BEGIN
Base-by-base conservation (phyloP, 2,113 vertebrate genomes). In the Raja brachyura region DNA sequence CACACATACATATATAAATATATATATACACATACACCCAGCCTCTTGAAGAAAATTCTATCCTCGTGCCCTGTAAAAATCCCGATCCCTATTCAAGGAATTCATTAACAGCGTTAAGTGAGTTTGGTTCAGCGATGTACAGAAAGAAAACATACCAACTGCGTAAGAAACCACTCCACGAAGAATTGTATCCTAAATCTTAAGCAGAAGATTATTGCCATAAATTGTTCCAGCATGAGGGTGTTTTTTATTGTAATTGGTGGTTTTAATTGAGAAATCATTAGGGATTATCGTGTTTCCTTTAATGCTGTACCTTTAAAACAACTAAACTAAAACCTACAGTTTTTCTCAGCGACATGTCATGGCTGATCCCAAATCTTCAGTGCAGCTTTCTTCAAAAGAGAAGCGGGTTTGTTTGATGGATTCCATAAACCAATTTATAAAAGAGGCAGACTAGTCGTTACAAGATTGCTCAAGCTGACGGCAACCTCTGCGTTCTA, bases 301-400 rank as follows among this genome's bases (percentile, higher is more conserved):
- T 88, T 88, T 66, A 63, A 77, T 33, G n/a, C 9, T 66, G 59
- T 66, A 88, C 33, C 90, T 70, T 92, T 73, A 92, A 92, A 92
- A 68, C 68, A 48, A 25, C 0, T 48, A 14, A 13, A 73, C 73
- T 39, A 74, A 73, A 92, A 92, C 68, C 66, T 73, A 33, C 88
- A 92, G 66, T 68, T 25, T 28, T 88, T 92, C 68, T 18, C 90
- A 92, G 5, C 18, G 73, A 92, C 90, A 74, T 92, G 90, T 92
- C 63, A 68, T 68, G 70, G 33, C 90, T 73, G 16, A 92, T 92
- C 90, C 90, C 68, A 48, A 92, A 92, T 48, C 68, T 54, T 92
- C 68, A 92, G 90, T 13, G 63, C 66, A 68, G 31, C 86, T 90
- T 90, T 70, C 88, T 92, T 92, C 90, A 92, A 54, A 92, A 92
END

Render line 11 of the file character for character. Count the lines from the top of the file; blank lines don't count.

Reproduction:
- T 90, T 70, C 88, T 92, T 92, C 90, A 92, A 54, A 92, A 92